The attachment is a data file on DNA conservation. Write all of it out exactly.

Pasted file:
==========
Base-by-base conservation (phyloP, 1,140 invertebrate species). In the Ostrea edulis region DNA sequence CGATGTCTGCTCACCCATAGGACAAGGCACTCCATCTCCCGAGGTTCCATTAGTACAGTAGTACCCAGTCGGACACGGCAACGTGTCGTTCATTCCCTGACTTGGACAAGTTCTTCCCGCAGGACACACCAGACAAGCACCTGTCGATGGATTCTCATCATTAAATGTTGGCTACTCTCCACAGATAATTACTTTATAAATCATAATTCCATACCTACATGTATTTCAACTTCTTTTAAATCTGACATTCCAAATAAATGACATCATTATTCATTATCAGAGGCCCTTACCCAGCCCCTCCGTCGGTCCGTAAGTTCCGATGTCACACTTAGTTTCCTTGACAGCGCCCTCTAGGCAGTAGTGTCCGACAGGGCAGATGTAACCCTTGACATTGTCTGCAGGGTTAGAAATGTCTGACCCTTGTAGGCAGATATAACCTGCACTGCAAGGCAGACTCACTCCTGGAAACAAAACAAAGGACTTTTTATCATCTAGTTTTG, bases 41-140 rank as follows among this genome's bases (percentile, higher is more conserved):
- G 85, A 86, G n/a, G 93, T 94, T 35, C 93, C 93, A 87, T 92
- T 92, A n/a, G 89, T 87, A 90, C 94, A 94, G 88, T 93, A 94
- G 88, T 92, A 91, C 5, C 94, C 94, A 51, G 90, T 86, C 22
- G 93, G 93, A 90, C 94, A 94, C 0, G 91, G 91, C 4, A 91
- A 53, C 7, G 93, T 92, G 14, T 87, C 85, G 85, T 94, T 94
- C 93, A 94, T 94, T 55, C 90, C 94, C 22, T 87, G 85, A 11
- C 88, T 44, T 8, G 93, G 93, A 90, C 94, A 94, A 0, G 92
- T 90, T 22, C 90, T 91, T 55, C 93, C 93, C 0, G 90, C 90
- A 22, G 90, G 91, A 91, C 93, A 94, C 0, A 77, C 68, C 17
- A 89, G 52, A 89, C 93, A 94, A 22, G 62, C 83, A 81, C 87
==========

Base-by-base conservation (phyloP, 1,140 invertebrate species). In the Ostrea edulis region DNA sequence CGATGTCTGCTCACCCATAGGACAAGGCACTCCATCTCCCGAGGTTCCATTAGTACAGTAGTACCCAGTCGGACACGGCAACGTGTCGTTCATTCCCTGACTTGGACAAGTTCTTCCCGCAGGACACACCAGACAAGCACCTGTCGATGGATTCTCATCATTAAATGTTGGCTACTCTCCACAGATAATTACTTTATAAATCATAATTCCATACCTACATGTATTTCAACTTCTTTTAAATCTGACATTCCAAATAAATGACATCATTATTCATTATCAGAGGCCCTTACCCAGCCCCTCCGTCGGTCCGTAAGTTCCGATGTCACACTTAGTTTCCTTGACAGCGCCCTCTAGGCAGTAGTGTCCGACAGGGCAGATGTAACCCTTGACATTGTCTGCAGGGTTAGAAATGTCTGACCCTTGTAGGCAGATATAACCTGCACTGCAAGGCAGACTCACTCCTGGAAACAAAACAAAGGACTTTTTATCATCTAGTTTTG, bases 41-140 rank as follows among this genome's bases (percentile, higher is more conserved):
- G 85, A 86, G n/a, G 93, T 94, T 35, C 93, C 93, A 87, T 92
- T 92, A n/a, G 89, T 87, A 90, C 94, A 94, G 88, T 93, A 94
- G 88, T 92, A 91, C 5, C 94, C 94, A 51, G 90, T 86, C 22
- G 93, G 93, A 90, C 94, A 94, C 0, G 91, G 91, C 4, A 91
- A 53, C 7, G 93, T 92, G 14, T 87, C 85, G 85, T 94, T 94
- C 93, A 94, T 94, T 55, C 90, C 94, C 22, T 87, G 85, A 11
- C 88, T 44, T 8, G 93, G 93, A 90, C 94, A 94, A 0, G 92
- T 90, T 22, C 90, T 91, T 55, C 93, C 93, C 0, G 90, C 90
- A 22, G 90, G 91, A 91, C 93, A 94, C 0, A 77, C 68, C 17
- A 89, G 52, A 89, C 93, A 94, A 22, G 62, C 83, A 81, C 87